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Can Spiritual Practice Cure Disease? The Science Is Promising

Spirituality offers many benefits for your mind, body, and soul.

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Spirituality provides comfort, clarity, and peace no matter what. This helps you appreciate the simple things in life such as spending time with friends and family. The benefits of spirituality extend even beyond your emotional and mental health. As you gather around your table this Thanksgiving, the antioxidant-rich green beans and sweet potatoes aren’t the only things boosting your health — savoring the significance behind your feast is also adding healthy years to your life, suggests a new Harvard study published in JAMA

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The researchers found that spirituality — the way we find meaning and purpose in life, be it through religion, gratitude, or our connection to nature — is a powerful healer. Says study co-author Tracy Balboni, MD, senior physician at the Dana Farber-Brigham and Women’s Cancer Center at Harvard Medical School, “Our review of over 20 years of research shows that spirituality is closely linked with better health and greater longevity.” Dr. Balboni adds that when our spiritual needs are attended to, especially when facing serious illness, we tend to make better medical decisions. So, here are three simple, inspiring ways to get an even bigger boost from your spiritual practices.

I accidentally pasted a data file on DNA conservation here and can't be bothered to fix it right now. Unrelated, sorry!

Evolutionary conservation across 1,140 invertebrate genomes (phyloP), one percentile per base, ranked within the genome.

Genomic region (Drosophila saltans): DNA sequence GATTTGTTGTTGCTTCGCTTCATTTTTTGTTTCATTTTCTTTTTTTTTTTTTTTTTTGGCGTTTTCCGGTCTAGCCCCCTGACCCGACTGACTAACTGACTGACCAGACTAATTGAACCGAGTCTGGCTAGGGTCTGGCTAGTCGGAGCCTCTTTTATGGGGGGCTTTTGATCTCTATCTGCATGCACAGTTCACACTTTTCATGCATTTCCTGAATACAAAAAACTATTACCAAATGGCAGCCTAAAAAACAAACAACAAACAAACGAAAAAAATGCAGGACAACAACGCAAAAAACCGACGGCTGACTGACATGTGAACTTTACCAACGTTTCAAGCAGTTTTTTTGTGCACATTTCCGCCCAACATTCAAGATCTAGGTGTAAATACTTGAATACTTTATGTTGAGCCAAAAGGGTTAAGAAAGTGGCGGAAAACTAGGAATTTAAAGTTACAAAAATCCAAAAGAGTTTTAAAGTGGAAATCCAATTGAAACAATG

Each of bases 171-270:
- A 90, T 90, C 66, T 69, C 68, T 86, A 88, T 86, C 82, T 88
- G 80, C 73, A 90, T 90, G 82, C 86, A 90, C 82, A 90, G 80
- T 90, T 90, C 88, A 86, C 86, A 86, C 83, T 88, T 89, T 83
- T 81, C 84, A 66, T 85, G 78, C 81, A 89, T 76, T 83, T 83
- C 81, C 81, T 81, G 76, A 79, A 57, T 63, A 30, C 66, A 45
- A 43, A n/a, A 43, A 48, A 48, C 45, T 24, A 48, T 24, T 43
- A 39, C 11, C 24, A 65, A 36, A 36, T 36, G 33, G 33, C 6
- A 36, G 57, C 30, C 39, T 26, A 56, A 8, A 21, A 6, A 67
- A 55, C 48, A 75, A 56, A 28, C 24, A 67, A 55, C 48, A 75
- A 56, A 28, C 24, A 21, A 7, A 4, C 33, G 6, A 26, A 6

Try ‘active’ prayer for pain.

Prayer is the number-one alternative therapy in the US: Some 61 percent of us pray to ease pain. But the type of prayer is key, says Harvard psychologist Samantha Meints, PhD, “Active prayer (‘God, help me endure this’) rather than passive prayer (‘God, take this pain away’) helps us cope much better with pain. The former gives us a sense of control that leads to better health.” In another study, Catholics and nonreligious people were given painful stimuli while undergoing a brain scan. They then viewed an image of the Virgin Mary. The Catholics felt less pain and had more activity in the brain’s memory center than the nonreligious group, notes Dr. Meints. “This suggests religiosity takes us back to a time when we felt comforted, easing pain in the present,” she says.

Tap ritual for blood pressure.

Attending faith services doesn’t just make your heart feel good, it literally makes it healthier, says Harold G. Koenig, MD, director of the Duke University Center for Spirituality, Theology and Health. In a study he led, participants age 65 and older who attended a service once a week and prayed or read the Bible daily were 40 percent less likely to develop hypertension than those who attended services less than once a week and rarely prayed. “From listening to the sermon to gathering as a group, there’s a wide range of factors that reduce stress and deliver health benefits,” says Dr. Koenig. And it isn’t just group worship that improves health: Private rituals, like loving-kindness meditation, also dial down high blood pressure.

Savor awe for diabetes.

There’s a reason 95 percent of Americans say spending time outdoors is one of the most rewarding activities they engage in: Nature offers the world’s first “cathedrals.” Indeed, the awe we experience in nature is a result of feeling connected to something higher. And that awe is a potent antidote: In a recent study published in the journal Environmental Research, researchers found that spending time in green spaces significantly reduced the risk of developing diabetes, heart disease, and high blood pressure. In the end, all spiritual experiences inspire a deep sense of hope, notes Dr. Koenig. That such a profound sensation can ward off disease itself is yet another reason to rejoice this holiday season.

This content is not a substitute for professional medical advice or diagnosis. Always consult your physician before pursuing any treatment plan.

This article originally appeared in our print magazine, First For Women.

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